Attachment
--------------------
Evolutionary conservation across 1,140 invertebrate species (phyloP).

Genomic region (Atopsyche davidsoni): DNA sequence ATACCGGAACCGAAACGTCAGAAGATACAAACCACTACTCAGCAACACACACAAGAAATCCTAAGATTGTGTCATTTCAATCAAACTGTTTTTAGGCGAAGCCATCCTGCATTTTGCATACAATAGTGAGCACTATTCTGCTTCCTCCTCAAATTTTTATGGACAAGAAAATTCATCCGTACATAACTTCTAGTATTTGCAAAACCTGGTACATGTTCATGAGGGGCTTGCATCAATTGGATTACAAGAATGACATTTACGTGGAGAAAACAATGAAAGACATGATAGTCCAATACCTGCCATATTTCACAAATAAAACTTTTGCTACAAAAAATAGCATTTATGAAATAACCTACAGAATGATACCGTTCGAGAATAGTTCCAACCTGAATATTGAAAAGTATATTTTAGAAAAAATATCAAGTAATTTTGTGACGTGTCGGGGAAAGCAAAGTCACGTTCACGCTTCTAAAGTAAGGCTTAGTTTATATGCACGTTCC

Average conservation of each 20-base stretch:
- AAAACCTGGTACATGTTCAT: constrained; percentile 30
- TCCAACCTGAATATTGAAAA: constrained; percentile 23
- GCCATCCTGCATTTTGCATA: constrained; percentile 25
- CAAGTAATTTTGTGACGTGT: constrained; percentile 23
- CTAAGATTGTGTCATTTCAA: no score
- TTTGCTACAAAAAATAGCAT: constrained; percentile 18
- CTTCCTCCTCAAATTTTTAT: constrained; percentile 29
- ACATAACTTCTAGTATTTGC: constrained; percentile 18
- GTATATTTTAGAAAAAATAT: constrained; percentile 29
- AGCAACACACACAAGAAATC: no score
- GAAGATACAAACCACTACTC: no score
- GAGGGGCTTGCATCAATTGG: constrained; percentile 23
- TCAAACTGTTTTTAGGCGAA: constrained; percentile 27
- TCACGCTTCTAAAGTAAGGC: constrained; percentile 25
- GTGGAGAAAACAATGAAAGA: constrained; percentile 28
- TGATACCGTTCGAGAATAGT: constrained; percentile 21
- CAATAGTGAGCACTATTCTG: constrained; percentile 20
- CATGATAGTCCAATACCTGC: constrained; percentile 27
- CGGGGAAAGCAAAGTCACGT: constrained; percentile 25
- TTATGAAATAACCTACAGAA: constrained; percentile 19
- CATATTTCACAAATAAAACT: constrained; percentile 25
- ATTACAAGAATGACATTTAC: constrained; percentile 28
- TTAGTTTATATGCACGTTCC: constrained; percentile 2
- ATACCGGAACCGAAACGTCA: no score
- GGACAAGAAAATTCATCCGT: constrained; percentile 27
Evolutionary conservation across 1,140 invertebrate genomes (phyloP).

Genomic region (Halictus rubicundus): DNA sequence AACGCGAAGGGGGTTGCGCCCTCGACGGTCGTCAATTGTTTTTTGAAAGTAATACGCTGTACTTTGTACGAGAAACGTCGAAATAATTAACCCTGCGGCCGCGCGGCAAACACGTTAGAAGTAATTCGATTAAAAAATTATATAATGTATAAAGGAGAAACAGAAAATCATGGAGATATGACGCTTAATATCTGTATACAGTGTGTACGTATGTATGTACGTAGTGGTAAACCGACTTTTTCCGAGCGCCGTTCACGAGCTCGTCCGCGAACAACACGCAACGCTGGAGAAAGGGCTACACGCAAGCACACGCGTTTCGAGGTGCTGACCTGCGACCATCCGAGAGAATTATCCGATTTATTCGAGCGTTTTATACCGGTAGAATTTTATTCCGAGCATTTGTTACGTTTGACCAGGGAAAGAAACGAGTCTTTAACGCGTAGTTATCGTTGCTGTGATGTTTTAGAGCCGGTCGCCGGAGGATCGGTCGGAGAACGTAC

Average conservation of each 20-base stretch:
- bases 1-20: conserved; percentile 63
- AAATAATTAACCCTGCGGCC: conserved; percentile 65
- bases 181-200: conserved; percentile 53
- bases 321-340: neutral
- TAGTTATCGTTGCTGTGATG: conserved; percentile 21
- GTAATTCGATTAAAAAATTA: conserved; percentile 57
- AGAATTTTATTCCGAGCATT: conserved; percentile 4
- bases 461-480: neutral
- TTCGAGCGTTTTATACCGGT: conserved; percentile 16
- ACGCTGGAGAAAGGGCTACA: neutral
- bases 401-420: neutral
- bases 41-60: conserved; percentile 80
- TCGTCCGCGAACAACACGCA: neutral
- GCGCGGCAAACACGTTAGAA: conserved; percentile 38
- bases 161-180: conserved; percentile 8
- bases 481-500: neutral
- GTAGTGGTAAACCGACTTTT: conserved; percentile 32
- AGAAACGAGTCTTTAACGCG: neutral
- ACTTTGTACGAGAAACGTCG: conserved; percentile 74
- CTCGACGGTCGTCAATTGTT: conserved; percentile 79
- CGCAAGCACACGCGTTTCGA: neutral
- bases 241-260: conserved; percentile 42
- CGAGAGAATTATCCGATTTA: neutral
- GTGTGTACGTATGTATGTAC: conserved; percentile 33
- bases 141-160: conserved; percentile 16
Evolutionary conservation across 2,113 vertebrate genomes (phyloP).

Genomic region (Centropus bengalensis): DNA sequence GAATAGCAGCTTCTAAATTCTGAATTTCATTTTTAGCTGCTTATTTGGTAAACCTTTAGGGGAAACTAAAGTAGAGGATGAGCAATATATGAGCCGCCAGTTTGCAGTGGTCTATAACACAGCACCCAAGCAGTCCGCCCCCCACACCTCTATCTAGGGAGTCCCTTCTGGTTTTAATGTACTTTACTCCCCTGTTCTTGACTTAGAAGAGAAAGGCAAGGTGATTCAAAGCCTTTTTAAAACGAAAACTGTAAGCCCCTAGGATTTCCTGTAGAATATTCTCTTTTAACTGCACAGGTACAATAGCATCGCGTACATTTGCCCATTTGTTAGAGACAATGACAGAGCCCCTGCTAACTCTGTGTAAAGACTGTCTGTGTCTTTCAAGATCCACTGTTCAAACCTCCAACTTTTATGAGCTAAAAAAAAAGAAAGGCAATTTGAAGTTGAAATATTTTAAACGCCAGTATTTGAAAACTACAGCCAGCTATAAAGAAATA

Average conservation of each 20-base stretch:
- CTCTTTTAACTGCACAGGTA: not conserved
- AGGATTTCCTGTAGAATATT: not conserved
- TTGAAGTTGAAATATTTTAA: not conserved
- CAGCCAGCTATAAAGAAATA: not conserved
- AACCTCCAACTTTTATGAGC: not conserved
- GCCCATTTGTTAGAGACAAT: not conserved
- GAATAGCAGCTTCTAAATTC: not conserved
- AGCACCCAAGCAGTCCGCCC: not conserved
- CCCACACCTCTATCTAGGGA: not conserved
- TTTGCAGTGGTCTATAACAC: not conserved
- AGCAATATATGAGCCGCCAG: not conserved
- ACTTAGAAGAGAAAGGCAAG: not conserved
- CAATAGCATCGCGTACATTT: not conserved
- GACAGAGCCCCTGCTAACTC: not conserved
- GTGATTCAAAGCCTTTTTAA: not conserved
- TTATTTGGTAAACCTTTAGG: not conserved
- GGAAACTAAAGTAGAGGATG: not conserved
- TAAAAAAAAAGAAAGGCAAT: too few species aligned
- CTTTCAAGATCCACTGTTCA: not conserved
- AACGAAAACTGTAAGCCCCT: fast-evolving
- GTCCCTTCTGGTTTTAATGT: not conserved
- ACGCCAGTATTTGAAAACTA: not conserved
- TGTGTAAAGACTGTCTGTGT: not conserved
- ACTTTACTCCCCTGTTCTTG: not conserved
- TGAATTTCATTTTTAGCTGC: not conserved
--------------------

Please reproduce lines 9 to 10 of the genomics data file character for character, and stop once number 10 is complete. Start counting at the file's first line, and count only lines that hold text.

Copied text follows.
- TTTGCTACAAAAAATAGCAT: constrained; percentile 18
- CTTCCTCCTCAAATTTTTAT: constrained; percentile 29